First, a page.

“It’s out there, but it just doesn’t happen all the time and to everyone.” The show, like the book series, is just another high-voltage re-enactment. (As a bonus, central casting at the CW network could not have chosen a better set of androgynous-chic, real-life names for its Gossip Girl cast members: Leighton Meester, Blake Lively, Penn Badgley, Taylor Momsen, Chace Crawford.)
After a recent viewing of the Gossip Girl pilot, a panel of seventh-grade girls, readers of the books, gathered in north Toronto to discuss its resonance. “There’s a lot of people at our school like this,” said Anthi. “Well, not exactly like this because obviously no one at our school is that rich and no one goes to parties and stuff. But some people at our school are like that. They’re obsessed with being popular.”
Her peers nodded. At their school, the cool kids, whom they call The Peoples (“because we couldn’t think of anything better”), seem to play by Gossip Girl rules—without the sex, drugs and alcohol, at this point.
“You know The Clique slogan, ‘The only thing harder than getting in is staying in’?” says Sophie. “I think it’s true.” To stay on top, says Kristen, “you have to have the right clothes, and if you’re not rich, you pretend to be rich and hope no one finds out.” “You have to make sure you’re getting noticed all the time,” says Julie. “Some people think they’re just so great,” Anthi says.
Girls, in other words, seem to already understand the Darwinian social dynamics of junior high. And the books may actually serve as a tool for them to attempt to make sense of it all. They play to conventional fan-
tasy, of course, offering a rarefied version of what girls see in their everyday lives. “The world of the Upper East Side in New York is really interesting and attractive to people because it’s really exclusive,” says Savage, who says she spent her childhood in Calgary, a latchkey kid who lived with her single mom and her sister in a duplex by the airport. “It’s
Tm terrified of half of the girls who read my books, ’ says Lisi Harrison
the American aristocracy, and people have always been fascinated with aristocracy going back to Greek tragedy and Shakespeare.”
But the books also give the girls who are not necessarily perched on the top social rung a risk-free context in which to play out various social hypotheticals. “I think the reason girls like to read the books is because they make you feel like you’re actually part of a really important clique,” says Anthi. “It gives you a feeling of power.” Adds Kristen: “And you know the secrets.” At the same time, they can judge and reject the bad behaviour from the safety of their room. “We often don’t have the wherewithal to get revenge on these people in our real classrooms and cafeterias,” says Thompson. “We can therefore get our revenge in fiction.”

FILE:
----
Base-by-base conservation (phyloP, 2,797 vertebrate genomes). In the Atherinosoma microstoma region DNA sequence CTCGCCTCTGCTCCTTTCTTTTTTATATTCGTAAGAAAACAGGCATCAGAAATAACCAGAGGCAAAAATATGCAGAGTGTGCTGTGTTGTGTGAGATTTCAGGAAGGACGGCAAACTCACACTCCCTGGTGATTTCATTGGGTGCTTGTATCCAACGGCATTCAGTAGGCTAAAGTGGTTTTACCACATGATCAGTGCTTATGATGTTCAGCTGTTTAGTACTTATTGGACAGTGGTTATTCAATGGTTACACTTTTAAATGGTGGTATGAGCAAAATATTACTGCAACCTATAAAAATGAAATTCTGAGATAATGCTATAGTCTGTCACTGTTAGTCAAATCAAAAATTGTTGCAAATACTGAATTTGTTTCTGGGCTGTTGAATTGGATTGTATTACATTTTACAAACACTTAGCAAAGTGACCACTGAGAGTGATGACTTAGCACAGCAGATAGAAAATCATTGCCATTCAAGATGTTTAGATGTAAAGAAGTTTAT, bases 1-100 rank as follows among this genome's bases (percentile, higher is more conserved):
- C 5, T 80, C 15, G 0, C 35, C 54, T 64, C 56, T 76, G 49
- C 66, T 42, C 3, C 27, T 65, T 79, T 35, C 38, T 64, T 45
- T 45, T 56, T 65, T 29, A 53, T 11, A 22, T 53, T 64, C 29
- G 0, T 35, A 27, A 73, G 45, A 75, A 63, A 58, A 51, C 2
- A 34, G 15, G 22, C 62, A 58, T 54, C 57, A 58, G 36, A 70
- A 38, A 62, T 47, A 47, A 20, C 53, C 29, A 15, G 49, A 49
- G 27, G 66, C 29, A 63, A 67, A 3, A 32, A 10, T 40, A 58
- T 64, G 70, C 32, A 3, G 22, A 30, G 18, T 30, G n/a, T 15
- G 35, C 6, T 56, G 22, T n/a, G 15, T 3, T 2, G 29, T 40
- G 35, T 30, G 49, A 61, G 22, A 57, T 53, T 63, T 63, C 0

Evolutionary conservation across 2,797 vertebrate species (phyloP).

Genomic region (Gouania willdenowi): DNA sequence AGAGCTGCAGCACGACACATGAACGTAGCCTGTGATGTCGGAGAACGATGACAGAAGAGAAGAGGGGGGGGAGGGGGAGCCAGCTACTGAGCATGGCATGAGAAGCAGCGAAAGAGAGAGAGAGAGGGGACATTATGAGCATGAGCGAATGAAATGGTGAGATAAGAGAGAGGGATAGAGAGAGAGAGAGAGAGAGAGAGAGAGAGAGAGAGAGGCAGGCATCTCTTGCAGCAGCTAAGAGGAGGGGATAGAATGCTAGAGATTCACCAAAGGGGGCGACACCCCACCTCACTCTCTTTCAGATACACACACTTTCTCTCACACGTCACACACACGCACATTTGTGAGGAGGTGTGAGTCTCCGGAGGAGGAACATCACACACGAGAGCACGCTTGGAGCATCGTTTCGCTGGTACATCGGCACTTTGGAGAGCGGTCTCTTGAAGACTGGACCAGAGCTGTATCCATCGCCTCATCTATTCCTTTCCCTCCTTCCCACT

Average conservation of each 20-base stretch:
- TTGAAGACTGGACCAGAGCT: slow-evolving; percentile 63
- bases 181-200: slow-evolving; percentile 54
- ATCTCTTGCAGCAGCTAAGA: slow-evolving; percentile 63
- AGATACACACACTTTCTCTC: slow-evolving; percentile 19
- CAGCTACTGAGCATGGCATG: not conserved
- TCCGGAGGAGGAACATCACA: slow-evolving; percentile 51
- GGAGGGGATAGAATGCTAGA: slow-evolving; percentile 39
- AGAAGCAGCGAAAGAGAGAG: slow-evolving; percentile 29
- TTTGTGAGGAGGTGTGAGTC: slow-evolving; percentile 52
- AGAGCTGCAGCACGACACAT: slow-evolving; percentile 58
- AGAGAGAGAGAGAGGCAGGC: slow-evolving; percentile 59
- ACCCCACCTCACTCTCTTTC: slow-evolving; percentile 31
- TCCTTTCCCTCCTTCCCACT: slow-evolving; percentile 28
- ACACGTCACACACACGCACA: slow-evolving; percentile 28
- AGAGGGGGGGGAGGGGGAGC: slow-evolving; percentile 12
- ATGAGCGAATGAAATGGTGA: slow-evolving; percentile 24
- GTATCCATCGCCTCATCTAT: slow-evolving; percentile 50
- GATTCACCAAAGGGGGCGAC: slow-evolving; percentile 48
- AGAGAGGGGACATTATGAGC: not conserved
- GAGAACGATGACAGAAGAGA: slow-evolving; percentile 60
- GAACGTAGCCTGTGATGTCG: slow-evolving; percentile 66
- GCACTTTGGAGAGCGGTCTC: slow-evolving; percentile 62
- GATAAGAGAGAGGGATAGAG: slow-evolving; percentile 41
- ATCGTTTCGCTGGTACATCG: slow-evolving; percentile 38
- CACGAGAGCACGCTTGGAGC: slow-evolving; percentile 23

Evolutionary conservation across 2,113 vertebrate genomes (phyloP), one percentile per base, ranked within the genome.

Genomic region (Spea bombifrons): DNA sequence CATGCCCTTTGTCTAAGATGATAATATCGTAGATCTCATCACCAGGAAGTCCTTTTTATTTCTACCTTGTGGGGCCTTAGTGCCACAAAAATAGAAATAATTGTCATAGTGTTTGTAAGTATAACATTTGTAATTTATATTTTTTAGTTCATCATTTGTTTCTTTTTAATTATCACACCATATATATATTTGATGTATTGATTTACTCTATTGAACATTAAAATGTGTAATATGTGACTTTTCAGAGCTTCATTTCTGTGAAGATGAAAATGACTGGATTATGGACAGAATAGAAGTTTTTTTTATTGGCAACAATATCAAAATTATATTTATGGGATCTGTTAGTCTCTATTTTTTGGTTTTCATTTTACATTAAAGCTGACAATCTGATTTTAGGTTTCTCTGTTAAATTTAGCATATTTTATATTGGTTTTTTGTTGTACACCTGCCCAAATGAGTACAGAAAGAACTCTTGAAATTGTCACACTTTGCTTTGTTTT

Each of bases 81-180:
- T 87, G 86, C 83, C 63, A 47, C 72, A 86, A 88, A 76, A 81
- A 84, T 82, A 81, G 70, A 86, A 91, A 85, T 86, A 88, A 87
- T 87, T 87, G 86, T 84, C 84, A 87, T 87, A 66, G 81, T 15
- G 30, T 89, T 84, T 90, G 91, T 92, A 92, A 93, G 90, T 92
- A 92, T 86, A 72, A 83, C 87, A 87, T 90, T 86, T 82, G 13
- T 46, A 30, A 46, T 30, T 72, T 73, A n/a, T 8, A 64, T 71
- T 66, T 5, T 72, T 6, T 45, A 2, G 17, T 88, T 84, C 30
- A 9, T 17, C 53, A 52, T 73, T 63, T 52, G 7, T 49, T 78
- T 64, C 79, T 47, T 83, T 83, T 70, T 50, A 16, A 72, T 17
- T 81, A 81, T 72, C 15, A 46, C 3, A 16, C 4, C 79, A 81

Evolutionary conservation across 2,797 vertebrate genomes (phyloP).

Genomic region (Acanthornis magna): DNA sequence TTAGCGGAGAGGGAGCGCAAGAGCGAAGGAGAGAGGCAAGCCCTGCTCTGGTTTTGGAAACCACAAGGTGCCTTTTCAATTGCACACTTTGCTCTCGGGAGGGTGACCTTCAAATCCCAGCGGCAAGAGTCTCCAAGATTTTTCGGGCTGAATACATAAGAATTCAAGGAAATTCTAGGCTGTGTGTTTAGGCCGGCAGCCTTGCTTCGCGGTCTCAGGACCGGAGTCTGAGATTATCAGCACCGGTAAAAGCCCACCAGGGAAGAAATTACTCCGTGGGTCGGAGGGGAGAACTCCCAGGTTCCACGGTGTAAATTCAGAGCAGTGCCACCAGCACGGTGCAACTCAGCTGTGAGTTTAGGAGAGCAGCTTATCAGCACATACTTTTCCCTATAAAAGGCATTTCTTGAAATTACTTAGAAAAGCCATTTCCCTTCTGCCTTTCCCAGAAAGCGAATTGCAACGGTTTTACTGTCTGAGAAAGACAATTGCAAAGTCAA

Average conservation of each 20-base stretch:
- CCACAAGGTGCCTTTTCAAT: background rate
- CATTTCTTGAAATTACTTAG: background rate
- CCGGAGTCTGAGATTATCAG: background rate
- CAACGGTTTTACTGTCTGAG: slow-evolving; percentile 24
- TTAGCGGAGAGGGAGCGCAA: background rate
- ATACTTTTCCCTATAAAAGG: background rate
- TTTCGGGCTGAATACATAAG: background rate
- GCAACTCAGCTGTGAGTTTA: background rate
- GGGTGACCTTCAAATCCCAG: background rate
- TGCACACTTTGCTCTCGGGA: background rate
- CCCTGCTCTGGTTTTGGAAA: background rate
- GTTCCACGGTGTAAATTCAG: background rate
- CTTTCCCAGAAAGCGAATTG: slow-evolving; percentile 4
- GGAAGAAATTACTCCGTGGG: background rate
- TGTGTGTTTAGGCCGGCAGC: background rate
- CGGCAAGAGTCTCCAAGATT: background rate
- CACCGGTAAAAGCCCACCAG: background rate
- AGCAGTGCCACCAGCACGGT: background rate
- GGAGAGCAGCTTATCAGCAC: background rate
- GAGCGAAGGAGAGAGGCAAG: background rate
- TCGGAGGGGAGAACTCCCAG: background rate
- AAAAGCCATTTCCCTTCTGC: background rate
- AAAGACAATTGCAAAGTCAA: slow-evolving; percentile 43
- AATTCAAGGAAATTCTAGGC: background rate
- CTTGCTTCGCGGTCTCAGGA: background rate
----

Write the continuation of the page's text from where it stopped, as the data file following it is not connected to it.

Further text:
The books are hardly subversive, but they are indeed satire, and kids seem to get it. “For me, they’re funny because they’re stupid,”
says Sophie. “These girls are fighting over how popular they are and how rich they are. I feel like it tells you what not to do.”
In fact, in many ways, even though the good characters aren’t overly sweet and the bad characters rarely get their comeuppance, Gossip Girl, The Clique and A-List offer the same old teenage cautionary tales, only wrapped in a more salacious, contemporary package. (Certainly, they are no more disturbing in theme or execution than V.C. Andrews’ ’80s teen-cult series, Flowers in the Attic, which contained both a psychotic mother and a brother-sister romance.)
Arguably these books are a very effective, if indirect, way to deliver tried-and-true wisdom to a generation of sophisticated young people who have a finely honed sense of irony. At least they appear to subvert corny, old-fashioned morality tales. ‘You’ve got to slip a moral message in so they don’t feel like they’re being preached to,” says Thompson. “It’s like a Trojan horse. They want to feel they’re going to the kind of movie their older siblings would like.”
Of course, the crass commercialism in these books is impossible to ignore. The first 50 pages of The Clique, for instance, reference dozens of ultra-luxe brands: Chanel, Hermès, Prada, Range Rover, Jimmy Choo, Glaceau Vitamin Water, Louis Vuitton, and so on.
“That’s just pop culture, and to deny that is to deny your culture,” says Harrison, a former MTV producer who has no intention of denying her culture. To date, there’s no paid product placement in her books, but “believe me, I wish there were,” she says. “I wish I was getting truckloads of designer clothes so that I would mention their brands. I welcome it, but not one brand has offered.”
This is the kind of thing that makes Brown cringe. “To say this stuff is just fun, to me, it’s like ‘the banality of evil,’ ” she says. “It’s such a height of thoughtlessness. Because in order to see it that way, you have to ignore all of the research and all of the psychology and what the educators are saying girls are struggling with.” Does Harrison have any children of her own, Brown wonders.
“Yes, I have two,” says Harrison. “Both boys, thank God!” M